World leaders have descended on Dubai for UN climate talks, under pressure to step up efforts to limit global warming as the Israel-Hamas conflict casts a shadow over the summit.
UAE President Sheikh Mohammed bin Zayed Al Nahyan greeted Britain's King Charles III, Indian Prime Minister Narendra Modi, French President Emmanuel Macron and other leaders at the sprawling Expo City Dubai complex in the sun-soaked Gulf metropolis.
The COP28 conference kicked off on Thursday with an early victory as nations agreed to launch a "loss and damage" fund for vulnerable countries devastated by natural disasters.
But delegates face two weeks of tough negotiations on an array of issues that have long bedevilled climate talks, starting with the future of oil, gas and coal.
Fossil fuels rollback
A first draft of the agreement being negotiated by nearly 200 countries includes language on a "phasedown/out" of fossil fuels, which account for the bulk of greenhouse gas emissions.
The sense of urgency was heightened by a UN warning that 2023 is on track to become the hottest year on record, raising fears the world will not meet the goal of limiting warming to 1.5 degrees Celsius.
"Now the real work only begins," the oil-rich UAE's COP28 president Sultan Al Jaber said on Thursday.
"I will be rolling up my sleeves, engaging and helping address this challenge and delivering real, actionable results," Jaber said, though he claimed there was "positivity" and an "optimistic" vibe following the loss and damage announcement.
Jaber, who heads the UAE's national oil firm ADNOC, said the "role of fossil fuels" must be included at the UN's climate talks.
The draft text sets up a fight between those calling for a "phaseout" and those in favour of a less drastic "phasedown" of fossil fuels. But observers said the inclusion of such language was significant.
"It is more ambitious than anything ever tabled at COP27 (talks in Egypt last year), so even having it among the options is a big step up," said Lola Vallejo, an expert from French climate think tank IDDRI.
The spotlight now turns to more than 140 kings, presidents and prime ministers who will address delegates on Friday and Saturday.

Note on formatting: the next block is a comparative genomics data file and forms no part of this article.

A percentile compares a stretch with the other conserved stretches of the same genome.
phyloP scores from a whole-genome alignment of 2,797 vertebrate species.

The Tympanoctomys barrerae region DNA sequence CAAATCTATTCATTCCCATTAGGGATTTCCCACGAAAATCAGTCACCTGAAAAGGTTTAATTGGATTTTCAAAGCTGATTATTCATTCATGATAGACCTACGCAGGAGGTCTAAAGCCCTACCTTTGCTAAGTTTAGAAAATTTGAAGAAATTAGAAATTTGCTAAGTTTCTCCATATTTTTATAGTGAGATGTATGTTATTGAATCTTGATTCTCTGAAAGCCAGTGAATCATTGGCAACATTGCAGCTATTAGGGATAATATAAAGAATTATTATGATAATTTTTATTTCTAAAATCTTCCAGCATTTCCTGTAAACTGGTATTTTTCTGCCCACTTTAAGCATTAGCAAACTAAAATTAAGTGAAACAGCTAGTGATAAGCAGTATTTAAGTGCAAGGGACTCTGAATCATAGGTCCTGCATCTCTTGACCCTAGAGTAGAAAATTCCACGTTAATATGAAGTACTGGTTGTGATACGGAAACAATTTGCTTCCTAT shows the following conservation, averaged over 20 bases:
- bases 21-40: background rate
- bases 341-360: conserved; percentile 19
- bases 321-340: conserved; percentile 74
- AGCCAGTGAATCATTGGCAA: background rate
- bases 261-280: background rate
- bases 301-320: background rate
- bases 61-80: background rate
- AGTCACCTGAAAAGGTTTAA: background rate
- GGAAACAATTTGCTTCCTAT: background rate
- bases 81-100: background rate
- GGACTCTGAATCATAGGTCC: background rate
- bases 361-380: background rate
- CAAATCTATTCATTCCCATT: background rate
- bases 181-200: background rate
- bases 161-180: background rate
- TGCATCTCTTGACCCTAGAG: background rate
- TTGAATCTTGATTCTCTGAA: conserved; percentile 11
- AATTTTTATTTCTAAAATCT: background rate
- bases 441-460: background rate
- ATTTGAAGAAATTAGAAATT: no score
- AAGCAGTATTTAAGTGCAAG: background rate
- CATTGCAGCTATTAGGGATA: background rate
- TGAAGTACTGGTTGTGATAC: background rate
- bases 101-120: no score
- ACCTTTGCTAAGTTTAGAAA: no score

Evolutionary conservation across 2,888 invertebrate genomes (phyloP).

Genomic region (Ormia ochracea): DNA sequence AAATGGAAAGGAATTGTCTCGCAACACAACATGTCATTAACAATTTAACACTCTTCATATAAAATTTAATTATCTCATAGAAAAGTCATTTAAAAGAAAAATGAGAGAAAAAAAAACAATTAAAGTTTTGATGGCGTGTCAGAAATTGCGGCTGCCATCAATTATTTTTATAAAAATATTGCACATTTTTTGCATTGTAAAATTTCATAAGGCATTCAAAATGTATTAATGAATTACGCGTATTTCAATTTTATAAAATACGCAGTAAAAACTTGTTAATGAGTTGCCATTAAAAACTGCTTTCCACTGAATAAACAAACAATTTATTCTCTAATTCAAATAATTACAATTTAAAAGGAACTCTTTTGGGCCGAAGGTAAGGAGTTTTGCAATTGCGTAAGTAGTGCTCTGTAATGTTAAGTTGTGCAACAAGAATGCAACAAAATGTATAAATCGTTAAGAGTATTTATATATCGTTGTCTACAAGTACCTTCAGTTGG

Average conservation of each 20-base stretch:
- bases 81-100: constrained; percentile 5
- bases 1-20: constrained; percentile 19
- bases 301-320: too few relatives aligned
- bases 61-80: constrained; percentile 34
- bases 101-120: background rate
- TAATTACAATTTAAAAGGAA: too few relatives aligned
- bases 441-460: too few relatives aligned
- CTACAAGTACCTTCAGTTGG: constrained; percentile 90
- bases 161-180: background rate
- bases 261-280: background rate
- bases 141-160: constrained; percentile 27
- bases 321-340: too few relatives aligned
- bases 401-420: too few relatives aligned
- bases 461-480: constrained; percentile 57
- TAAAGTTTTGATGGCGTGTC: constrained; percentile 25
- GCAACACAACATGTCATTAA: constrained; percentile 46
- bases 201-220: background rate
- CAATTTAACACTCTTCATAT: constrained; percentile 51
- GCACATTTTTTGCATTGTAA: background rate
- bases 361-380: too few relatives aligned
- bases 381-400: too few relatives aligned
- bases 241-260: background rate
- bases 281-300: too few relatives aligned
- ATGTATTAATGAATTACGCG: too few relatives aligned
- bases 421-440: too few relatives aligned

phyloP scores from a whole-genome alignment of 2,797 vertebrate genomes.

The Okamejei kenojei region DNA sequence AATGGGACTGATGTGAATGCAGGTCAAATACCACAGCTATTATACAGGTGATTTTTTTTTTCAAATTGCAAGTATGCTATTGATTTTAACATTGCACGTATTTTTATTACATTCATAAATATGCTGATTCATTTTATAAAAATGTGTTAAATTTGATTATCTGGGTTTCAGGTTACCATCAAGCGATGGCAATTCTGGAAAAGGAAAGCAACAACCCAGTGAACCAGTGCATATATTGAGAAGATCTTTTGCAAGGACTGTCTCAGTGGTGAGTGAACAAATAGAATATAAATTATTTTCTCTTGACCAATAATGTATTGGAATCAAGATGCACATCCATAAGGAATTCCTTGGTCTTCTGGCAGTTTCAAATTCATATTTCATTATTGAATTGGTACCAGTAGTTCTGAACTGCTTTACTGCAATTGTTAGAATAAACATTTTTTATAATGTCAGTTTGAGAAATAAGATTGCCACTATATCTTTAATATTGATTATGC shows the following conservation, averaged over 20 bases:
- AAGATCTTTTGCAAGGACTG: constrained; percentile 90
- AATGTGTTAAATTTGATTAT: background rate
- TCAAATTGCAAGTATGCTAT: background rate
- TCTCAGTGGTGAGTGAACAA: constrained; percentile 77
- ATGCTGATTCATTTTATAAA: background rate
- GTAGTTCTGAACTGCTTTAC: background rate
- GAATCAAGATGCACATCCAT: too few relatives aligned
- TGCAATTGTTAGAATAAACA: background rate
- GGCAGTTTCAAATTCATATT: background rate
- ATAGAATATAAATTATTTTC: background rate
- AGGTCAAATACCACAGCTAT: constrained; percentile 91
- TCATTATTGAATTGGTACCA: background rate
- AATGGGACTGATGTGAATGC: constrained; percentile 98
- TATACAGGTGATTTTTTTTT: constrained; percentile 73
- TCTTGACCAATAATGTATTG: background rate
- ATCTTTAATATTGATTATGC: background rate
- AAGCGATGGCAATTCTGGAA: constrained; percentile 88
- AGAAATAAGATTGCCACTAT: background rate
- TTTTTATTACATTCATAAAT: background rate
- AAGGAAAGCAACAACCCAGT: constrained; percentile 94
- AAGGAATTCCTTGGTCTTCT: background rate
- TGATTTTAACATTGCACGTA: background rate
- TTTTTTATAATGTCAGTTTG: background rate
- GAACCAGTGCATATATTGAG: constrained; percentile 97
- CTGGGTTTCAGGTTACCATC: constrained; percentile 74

Britain's King Charles III will kick off those addresses, followed by leaders from nations including the likes of Brazil, Kenya and Tonga.
But the climate crisis will share the agenda with the conflict in Gaza.
Israeli President Isaac Herzog met his UAE counterpart Sheikh Mohammed on Thursday and will be among the speakers addressing the COP28 conference on Friday.
Palestinian president Mahmud Abbas had also been scheduled to speak but his office told AFP news agency that he was no longer going and his foreign minister would be in Dubai instead.
The conference began on Thursday with a moment of silence –– at the request of the Egyptian head of last year's COP –– for the civilians who have died in the conflict.
The war began on October 7 when Hamas and allied groups from Gaza poured over the border into Israel, killing around 1,200 people, mostly civilians, and kidnapping about 240, according to Israeli authorities.
Aiming to destroy Hamas, Israel retaliated with an air and ground offensive that the authorities in Gaza say has killed more than 15,000 people, also mostly civilians, and reduced large parts of the north of the territory to rubble.
Herzog is using his COP28 visit for a diplomatic push to secure the release of hostages held by Hamas.
He "appealed" to his Emirati counterpart "to employ his full political weight to promote and speed up the return home of the hostages," the Israeli president's office said.